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Thomas Roberts Becomes First
Out Evening News Anchor
(EDGE) Thomas Roberts made TV history last weekend
by becoming the first openly gay evening news anchor on
network TV, the Huffington Post reports.
Roberts, 42, anchored NBC's "Nightly News" Saturday and
told The Advocate that filling that role was a "huge honor."
The magazine points out Roberts, who hosts his weekly
show "MSNBC Live With Thomas Roberts," led with the
story about 2016 presidential hopeful Donald Trump's
remarks about 2008 GOP presidential nominee, Sen. John
Back in March, The Advocate asked the journalist if he was
being vetted to fill in the prestigious nightly news chair.
"They haven't called yet. It would be historic, and I am
willing and able... I'm working in the land of opportunity,"
he told the publication at the time.
Along with his MSNBC show, Roberts also hosts a weekly
online show called "OutThere," which focuses on LGBT
Roberts came out in 2006 and married his partner of 12
years in 2012.
A few out news castors are currently on cable TV, notably
MSNBC's Rachel Maddow and CNN's Anderson Cooper and
Lambda Legal Executive Director
To Retire After 24 Years
(Lambda Legal) Kevin M. Cathcart, who has been the
Executive Director of Lambda Legal since 1992, announced
that he will retire when his contract ends at the end of April,
Lambda Legal is the oldest and largest nonprofit legal
organization working for justice and equality for lesbian,
gay, bisexual and transgender people and people living with
HIV. When Cathcart assumed leadership of the organization,
it had a staff of 21 people and offices in New York and Los
Angeles. Today, there are more than 100 staff members
working across the country with offices in New York, Los
Angeles, Chicago, Atlanta and Dallas. Lambda Legal has a
docket of more than 100 cases, and has helped win three
historic Supreme Court cases that have changed the lives of
LGBT people and the country: Romer v. Evans; Lawrence v.
Texas; and the recent Supreme Court victory for marriage
equality, Obergefell v. Hodges.
Cathcart is the longest serving head of a major national
LGBT nonprofit. Before coming to Lambda Legal, he served
from 1984 to 1992 as the executive director of Gay & Lesbian
Advocates & Defenders (GLAD) in Boston, New England's
LGBT and AIDS legal organization. In all, Cathcart has been
the Executive Director of a major LGBT and HIV legal rights
organization for 32 years.
At Lambda Legal, he led the strategy to finally eliminate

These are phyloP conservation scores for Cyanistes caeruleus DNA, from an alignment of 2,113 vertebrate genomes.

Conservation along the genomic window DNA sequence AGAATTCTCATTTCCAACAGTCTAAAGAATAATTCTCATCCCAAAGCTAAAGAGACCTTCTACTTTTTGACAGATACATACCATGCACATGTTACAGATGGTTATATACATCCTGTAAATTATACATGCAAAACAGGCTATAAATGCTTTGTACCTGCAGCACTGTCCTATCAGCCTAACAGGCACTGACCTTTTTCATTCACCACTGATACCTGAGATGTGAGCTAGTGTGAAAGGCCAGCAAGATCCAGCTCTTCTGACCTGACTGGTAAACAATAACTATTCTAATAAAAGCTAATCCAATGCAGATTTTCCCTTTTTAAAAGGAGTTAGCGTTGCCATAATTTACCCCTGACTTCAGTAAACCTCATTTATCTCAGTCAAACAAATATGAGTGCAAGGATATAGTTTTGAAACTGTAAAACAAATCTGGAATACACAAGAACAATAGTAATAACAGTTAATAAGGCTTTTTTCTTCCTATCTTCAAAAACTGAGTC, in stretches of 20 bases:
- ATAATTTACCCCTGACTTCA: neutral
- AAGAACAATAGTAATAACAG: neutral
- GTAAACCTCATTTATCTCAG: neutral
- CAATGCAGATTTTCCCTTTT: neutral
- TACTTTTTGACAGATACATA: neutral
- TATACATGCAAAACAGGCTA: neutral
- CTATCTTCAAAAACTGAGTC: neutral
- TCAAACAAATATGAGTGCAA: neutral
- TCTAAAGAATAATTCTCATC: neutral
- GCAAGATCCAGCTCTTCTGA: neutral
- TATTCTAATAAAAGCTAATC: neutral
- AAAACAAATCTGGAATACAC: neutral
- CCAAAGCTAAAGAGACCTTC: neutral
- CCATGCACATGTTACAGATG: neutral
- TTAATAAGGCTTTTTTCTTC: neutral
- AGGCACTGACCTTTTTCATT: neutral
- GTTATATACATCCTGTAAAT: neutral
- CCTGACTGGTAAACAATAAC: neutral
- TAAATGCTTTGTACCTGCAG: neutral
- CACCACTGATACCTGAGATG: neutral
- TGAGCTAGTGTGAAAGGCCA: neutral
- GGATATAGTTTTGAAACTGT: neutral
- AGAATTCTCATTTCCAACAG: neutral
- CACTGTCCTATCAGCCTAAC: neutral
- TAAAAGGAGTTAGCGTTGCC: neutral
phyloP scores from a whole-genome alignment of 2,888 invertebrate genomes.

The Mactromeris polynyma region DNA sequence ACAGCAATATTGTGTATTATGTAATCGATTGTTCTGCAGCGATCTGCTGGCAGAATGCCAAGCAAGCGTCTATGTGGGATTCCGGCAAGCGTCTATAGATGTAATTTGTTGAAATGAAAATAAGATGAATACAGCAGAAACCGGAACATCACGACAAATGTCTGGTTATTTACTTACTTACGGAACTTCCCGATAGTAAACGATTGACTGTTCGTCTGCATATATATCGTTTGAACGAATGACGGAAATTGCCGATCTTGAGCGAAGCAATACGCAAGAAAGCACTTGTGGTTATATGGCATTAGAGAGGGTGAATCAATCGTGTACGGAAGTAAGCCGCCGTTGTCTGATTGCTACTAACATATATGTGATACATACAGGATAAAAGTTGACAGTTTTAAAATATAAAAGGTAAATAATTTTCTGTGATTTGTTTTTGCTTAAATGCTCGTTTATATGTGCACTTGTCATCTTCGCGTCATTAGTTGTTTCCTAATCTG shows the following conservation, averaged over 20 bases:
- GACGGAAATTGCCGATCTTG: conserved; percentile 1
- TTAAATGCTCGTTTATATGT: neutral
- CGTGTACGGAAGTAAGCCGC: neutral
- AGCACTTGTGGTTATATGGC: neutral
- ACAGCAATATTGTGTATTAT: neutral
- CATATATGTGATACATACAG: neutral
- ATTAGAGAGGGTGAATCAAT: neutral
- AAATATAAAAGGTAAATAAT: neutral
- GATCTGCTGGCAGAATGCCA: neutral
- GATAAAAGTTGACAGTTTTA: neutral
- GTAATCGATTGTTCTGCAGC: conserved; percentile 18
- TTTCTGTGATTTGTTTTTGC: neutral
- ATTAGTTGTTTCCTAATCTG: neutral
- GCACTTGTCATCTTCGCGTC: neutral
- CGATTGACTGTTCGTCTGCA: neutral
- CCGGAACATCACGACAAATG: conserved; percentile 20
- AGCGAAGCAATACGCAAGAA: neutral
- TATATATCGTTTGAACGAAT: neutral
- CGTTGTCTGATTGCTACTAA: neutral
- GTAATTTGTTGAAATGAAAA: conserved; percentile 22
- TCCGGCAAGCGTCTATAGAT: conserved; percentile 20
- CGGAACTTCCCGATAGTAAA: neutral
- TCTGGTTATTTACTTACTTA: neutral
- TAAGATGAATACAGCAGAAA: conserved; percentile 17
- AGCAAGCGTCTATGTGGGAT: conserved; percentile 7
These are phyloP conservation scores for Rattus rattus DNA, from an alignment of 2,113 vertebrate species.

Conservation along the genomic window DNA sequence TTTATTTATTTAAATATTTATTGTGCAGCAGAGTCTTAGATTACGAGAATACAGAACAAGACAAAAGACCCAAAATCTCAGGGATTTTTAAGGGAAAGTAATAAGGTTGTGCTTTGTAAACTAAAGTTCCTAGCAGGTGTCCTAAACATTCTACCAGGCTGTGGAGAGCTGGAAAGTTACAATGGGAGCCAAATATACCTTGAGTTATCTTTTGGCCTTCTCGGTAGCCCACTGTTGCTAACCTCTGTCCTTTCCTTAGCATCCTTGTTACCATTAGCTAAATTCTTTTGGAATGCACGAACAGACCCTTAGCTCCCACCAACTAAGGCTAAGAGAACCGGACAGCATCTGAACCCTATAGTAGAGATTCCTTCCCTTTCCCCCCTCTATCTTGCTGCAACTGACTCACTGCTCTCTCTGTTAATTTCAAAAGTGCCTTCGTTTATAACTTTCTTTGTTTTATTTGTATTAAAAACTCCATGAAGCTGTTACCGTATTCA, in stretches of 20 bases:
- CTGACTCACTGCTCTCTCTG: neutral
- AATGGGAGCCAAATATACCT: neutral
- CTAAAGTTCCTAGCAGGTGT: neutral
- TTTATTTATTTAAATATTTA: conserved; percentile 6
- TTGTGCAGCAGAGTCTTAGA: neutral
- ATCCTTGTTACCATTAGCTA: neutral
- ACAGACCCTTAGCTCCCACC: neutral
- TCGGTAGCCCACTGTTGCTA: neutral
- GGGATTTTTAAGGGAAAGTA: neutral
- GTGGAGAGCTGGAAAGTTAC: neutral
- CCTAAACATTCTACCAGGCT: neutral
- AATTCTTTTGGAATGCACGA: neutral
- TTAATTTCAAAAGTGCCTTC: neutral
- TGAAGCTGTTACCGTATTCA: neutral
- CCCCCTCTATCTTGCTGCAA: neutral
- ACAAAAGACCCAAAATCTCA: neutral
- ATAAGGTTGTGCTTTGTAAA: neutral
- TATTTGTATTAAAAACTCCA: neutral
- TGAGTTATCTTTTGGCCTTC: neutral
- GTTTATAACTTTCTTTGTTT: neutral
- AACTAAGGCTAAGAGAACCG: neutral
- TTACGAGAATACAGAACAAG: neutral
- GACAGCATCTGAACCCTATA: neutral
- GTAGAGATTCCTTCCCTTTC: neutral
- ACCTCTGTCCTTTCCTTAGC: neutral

state anti-sodomy laws that criminalized sexual relations
between consenting adults of the same sex, leading to the
thrilling and game-changing 2003 Supreme Court victory in
Lawrence v. Texas.
The Board Co-Chairs announced that the organization will
conduct a search, beginning this fall, to replace Cathcart.
Submissions Period Open Lambda
(Lambda Literary) Entering their 28th year, the Lambda
Literary Awards (Lammys) honor books in more than twenty
genres ranging from literary fiction and poetry to speculative
fiction, graphic novels and memoir.
"As the most comprehensive LGBTQ book awards, the
Lammys ensure that LGBTQ stories are recognized and
retold as part of the literature of the world," said Lambda
Literary Award Administrator Kathleen DeBold.
Books submitted for consideration in this Lammys cycle
must be published between January 1st and December 31st,
2015 and meet the Lammys Submission Guidelines. Finalists
will be announced in March 2016 and Lammy Awards will
be presented at the annual Lambda Literary Awards gala
planned for early June of 2016 in New York City.
Lambda Literary is, for the first time, adding the Lammy
category of Transgender Poetry in response to the growth in
"Poetry is the byway through which the lyricism of our
crucial emotional and intellectual interior lives can be fully
realized," said William Johnson, Lambda Literary Managing
Editor who has been working closely with Trans poets
and publishers to establish this new Lammy category. "By
offering a Trans Poetry Award, Lambda Literary affirms
the importance of poetry as a literary form that offers
dynamic insights into our genuine selves, as well as the vital
significance that these insights play in our ongoing cultural
The revised guidelines and online submission form are
available on the Lambda Literary website. The submission
period will close on December 1, 2015.
Compiled by Jillian Melero
LGBT Student Nondiscrimination
Amendment Fails in Senate
(SFGN) The U.S. Senate defeated an education bill
amendment that would have provided LGBT students
with nondiscrimination and anti-bullying protection in
schools reports Metro Weekly.
The amendment was sponsored by Sen. Al Franken
and based on the Student Nondiscrimination Act that
Franken has introduced four times the report says.
Franken attached the amendment to the Every Child
Achieves Act, an amendment and revision of parts of the
No Child Left Behind Act.
“The amendment would have prohibited schools or
school boards from discriminating against students based
on their real or perceived sexual orientation or gender
identity. It would also have required school administrators
to step in when they are aware that discrimination,
harassment or bullying of LGBT students is taking place.
If school districts were noncompliant, they could have
been sued by parents and students for failing to act.”
The amendment was supported by a majority of the
vote, but fell short of the 60 required to attach it to the
“Franken previously told BuzzFeed prior to the vote
that he believed his legislation would settle questions
about restroom use by transgender students by allowing
them to use the restroom that corresponds to their correct
Kevin M. Cathcart.
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